24 February 2011


A few days ago my cat knocked over one of the Dumb Cane pots and broke a bunch of stems.
So I cut off the broken pieces, leaving this
and trimmed the busted stems into cuttings.
They didn't do well, though. I've read that sticking them in moist soil will make new roots emerge, but they also rot easily. My cuttings all collapsed. I've put them under plastic-bottle covers to see if it will revive, but don't have much hope. O well. At least what's left in the original pot will keep growing.

23 February 2011

wintered carrots

Cleared off the leaves and other debris that drifted onto my Carrot patch overwinter, and found that quite a few plants are regrowing.
I though bleh, they're just going to be rotted like last year's winter survivors, but no. Pulled up one small root that looked okay and Isa was brave enough to taste it (just big enough for one bite). She said it was yum!
So I'm going to let these keep growing and maybe we'll have some early spring carrots (if the heavy march rains don't rot them).

winter survivors

Spent the last sunny day weeding out the Lettuce that overwintered. The Simpson patch looks so nice now!
The Romaine didn't do as well, which surprised me. I guess because the Simpson leaves look more fragile, I expected them to succumb more to cold.
Discovered when I pulled a few rotted stumps out that the cardboard tubes I pot the young plants in hadn't all decomposed. I wonder if it restricts the roots and keeps them from growing well? Maybe I shouldn't put the cardpots straight in the ground anymore...

22 February 2011

more new leaves

The Goldmoss is emerging all over the front flower beds. Indoors, the three pots I still have of it are growing new foliage too. It's pretty lanky, so I really don't think these plants do well indoors!
My big pot of Spider plants is growing a new baby!


The Crocus are starting to come up!
Blue on one side of the driveway, and yellow on the other.

21 February 2011

first seedlings!

Discovered quite a few of my seeds sprouting today! Has it really only been three days? Most of them are too teensy to get a photo of, but here's the Tithonia!
Also have sprouting Simpson Lettuce, Cosmos, and one Cherry Tomato seedling. Now is the time of lamps, when they all go under lights until I can get them outside in plastic and eventually under glass.


My poor Oregano! The plant I overwintered, and probably foolhardily chopped? All the leaves except the newest nubbins are collapsing. I don't know what's wrong. Went to water this morning (only once a week) and the nicest shoot got bumped and broke off!
I failed at starting cuttings of it before, but couldn't help myself so stuck the shoot in the teeniest pot I have (can't find the plastic greenhouse they came with).
Hopefully, I might grow more. I've started some from seed, but never been successful with that yet.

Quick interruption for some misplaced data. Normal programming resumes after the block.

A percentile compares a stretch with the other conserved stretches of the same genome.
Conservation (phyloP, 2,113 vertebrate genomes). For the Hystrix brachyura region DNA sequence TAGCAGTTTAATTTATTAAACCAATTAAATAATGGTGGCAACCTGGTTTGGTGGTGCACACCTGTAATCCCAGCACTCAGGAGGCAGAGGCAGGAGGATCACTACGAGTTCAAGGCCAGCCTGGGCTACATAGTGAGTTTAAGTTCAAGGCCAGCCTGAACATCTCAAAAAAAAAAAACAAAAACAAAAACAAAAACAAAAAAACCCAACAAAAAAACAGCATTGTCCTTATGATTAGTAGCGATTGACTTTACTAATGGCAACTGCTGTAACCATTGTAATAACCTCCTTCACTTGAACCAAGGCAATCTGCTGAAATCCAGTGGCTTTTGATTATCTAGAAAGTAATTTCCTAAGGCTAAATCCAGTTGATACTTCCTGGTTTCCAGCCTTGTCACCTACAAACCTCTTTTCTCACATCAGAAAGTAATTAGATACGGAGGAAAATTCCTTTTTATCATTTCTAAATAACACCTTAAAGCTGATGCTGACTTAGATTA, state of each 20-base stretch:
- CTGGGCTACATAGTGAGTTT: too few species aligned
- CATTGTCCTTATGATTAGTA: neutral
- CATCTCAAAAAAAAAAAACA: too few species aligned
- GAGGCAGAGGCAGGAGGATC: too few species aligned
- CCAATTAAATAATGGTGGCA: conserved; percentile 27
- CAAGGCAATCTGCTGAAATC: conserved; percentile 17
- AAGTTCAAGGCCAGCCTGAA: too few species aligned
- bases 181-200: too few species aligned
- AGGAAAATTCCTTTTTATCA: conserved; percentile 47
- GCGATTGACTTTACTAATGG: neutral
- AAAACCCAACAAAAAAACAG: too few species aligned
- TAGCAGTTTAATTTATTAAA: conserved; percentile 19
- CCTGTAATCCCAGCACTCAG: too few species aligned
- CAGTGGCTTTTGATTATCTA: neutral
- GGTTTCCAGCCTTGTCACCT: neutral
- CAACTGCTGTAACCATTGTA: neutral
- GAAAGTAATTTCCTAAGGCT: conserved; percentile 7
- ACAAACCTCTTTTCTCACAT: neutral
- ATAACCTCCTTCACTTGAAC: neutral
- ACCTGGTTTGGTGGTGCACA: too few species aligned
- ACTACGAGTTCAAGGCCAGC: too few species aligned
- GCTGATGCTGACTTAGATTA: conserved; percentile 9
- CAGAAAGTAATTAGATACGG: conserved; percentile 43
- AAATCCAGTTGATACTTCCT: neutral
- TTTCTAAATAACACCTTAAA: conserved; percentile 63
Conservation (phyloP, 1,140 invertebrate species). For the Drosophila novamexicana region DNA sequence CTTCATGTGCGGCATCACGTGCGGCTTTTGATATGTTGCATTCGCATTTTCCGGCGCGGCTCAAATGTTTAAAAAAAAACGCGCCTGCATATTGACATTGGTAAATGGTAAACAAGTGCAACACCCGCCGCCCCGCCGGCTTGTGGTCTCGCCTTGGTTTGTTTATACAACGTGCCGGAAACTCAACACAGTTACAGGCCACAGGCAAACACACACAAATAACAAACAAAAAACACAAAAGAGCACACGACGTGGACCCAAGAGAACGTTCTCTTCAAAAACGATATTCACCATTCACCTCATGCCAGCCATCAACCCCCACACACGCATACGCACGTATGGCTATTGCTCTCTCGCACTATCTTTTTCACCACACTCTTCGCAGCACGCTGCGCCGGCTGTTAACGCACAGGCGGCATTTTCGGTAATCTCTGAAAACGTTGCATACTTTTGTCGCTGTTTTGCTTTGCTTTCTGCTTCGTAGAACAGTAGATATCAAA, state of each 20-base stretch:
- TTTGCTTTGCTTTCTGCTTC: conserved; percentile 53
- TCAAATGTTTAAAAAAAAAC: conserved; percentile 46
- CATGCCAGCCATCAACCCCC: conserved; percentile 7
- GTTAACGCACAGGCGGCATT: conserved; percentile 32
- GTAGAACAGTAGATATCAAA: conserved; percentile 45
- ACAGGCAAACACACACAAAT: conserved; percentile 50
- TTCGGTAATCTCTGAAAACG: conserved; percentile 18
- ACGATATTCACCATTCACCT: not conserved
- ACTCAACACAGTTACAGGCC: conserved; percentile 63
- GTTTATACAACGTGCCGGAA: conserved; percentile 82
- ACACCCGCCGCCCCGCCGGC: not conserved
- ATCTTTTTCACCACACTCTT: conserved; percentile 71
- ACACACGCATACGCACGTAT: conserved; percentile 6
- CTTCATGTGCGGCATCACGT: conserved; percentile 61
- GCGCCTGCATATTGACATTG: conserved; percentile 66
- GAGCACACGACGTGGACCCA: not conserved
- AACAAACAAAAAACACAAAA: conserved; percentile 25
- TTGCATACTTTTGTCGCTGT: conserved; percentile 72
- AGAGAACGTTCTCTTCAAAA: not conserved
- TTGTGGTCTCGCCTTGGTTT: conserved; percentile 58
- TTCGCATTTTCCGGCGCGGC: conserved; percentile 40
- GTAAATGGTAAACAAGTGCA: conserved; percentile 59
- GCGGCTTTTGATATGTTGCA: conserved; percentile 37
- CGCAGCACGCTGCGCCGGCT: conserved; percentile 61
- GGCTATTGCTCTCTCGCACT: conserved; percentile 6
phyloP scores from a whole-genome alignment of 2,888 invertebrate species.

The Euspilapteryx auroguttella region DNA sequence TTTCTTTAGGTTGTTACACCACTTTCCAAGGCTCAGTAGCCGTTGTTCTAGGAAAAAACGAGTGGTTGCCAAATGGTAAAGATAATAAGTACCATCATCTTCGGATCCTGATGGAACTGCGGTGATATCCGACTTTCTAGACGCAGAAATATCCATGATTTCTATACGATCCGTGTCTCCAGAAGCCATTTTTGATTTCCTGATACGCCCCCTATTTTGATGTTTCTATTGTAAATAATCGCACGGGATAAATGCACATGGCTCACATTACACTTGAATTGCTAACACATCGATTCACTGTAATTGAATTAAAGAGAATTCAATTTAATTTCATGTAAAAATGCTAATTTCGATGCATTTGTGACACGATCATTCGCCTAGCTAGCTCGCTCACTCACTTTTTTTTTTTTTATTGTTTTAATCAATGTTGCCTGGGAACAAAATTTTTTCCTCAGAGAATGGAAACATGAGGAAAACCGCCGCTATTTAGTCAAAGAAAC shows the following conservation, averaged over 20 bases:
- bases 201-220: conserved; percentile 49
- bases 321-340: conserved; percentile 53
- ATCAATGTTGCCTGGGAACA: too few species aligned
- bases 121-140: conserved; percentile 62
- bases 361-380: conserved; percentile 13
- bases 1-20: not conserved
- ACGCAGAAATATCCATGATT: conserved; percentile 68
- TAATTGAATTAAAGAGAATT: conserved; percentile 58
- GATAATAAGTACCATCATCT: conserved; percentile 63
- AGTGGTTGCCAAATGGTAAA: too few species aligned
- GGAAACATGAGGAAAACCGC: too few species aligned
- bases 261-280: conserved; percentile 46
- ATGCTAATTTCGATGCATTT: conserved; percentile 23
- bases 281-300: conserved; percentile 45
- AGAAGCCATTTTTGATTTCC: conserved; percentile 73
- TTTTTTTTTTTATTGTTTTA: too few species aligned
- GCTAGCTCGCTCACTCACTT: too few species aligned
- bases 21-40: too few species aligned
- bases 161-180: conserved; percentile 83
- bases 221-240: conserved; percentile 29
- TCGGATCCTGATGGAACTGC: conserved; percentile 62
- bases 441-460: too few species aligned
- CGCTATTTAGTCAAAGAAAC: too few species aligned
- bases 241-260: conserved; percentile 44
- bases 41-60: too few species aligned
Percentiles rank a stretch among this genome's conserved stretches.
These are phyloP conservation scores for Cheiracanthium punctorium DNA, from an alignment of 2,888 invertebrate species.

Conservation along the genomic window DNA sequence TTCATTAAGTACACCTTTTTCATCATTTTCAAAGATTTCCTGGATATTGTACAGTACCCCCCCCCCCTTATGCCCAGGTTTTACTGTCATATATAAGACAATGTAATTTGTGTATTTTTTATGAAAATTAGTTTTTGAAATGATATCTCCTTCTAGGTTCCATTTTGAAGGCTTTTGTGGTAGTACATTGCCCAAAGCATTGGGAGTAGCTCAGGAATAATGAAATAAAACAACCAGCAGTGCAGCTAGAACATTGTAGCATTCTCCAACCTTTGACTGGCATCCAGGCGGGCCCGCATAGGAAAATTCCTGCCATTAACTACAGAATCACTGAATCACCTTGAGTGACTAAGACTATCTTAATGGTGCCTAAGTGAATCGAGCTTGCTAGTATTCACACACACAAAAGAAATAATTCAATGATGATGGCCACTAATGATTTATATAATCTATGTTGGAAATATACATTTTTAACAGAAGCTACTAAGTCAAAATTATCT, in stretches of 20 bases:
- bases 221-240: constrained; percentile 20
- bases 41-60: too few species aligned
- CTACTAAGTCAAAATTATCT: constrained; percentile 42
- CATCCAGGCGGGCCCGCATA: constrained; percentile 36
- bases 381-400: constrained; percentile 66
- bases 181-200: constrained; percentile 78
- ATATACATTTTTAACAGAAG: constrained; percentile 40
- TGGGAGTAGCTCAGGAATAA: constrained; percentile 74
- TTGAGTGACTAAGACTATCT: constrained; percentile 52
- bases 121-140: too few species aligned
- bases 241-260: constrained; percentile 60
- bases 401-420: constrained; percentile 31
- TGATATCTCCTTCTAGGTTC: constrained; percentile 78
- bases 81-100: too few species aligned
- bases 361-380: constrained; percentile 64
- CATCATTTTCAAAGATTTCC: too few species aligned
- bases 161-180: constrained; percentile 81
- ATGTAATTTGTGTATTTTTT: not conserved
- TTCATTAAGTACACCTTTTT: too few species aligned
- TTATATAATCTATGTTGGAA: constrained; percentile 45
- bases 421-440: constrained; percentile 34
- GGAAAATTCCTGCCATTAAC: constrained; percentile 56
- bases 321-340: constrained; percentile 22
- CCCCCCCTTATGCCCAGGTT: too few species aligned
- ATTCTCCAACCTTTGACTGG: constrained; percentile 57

20 February 2011


The brightest thing in my yard right now is vivid green of these Simpson Lettuce. I took the glass off their makeshift coldframe a few days ago. They look pretty good for having come through the winter! We actually only ate from them a few times, but maybe I'll have fresh lettuce earlier this spring. Not too sure about how the flavor will be, so I'm going to start some new plants as well...

19 February 2011

leafing out

Some of the Chard is growing back already, from the ugly stumps of winter stems. I'm probably just going to compost it, though, as I know from last year it will just make seed and I've already got plenty of that.
I'd rather the Beets that overwintered make seed for me this year. A few seem to have survived, even though I didn't get any fall crop (can't seem to time that right).

18 February 2011

happiness is a cat

I am so glad of the rhubarb. Because of it, I found my cat again!

Our indoor kitty Numa went missing on the 3rd; she escaped out the door on a very cold snowy day and ran off. She was gone for fifteen days. We put up signs in the neighborhood, filed a lost report with local shelters, asked everyone we saw, posted on craigslist. Nothing.

But last night I remembered my new rhubarb was exposed to the cold, and went outside in the dark with a flashlight, to cover them up.
I saw something dark on the lawn. Thought it was my indoor-outdoor cat, Irwin. But when I approached it bolted, heading out of the yard. I crouched down and called "kitty-kitty-kitty" and the cat turned and came to me, meowing. Didn't sound like Irwin, but I wasn't sure until she got close it was our missing Numa! She purred like a motor right into my arms. She's thin and hungry and very affectionate (not usually a lap cat) and we are so glad to have her home again.
Thanks to the rhubarb!

I keep wondering where she was. I'd searched and called all over the yard, many times. Was she hiding the entire time under the shed, afraid to come out except at night? Was she wandering and just found her way home? why didn't she follow Irwin back to the house? I'm sure she was hungry, and I have a feeling he saw her out and about, as he didn't act surprised or affectionate at all to see her home again, just gave her a cursory sniff. Where was she all this time? How I wish she could talk...


Ready for spring! I bought a few packets of seed to supplement what's already in the fridge. Two kinds of Beets- one good for fresh eating, the other a canning variety. Carrots, and some flowers- happy to have pink and red Cosmos varieties, and I've been wanting to try and grow Coneflowers for some time. They're pretty, grow back every year, and are great for attracting butterflies and other insects!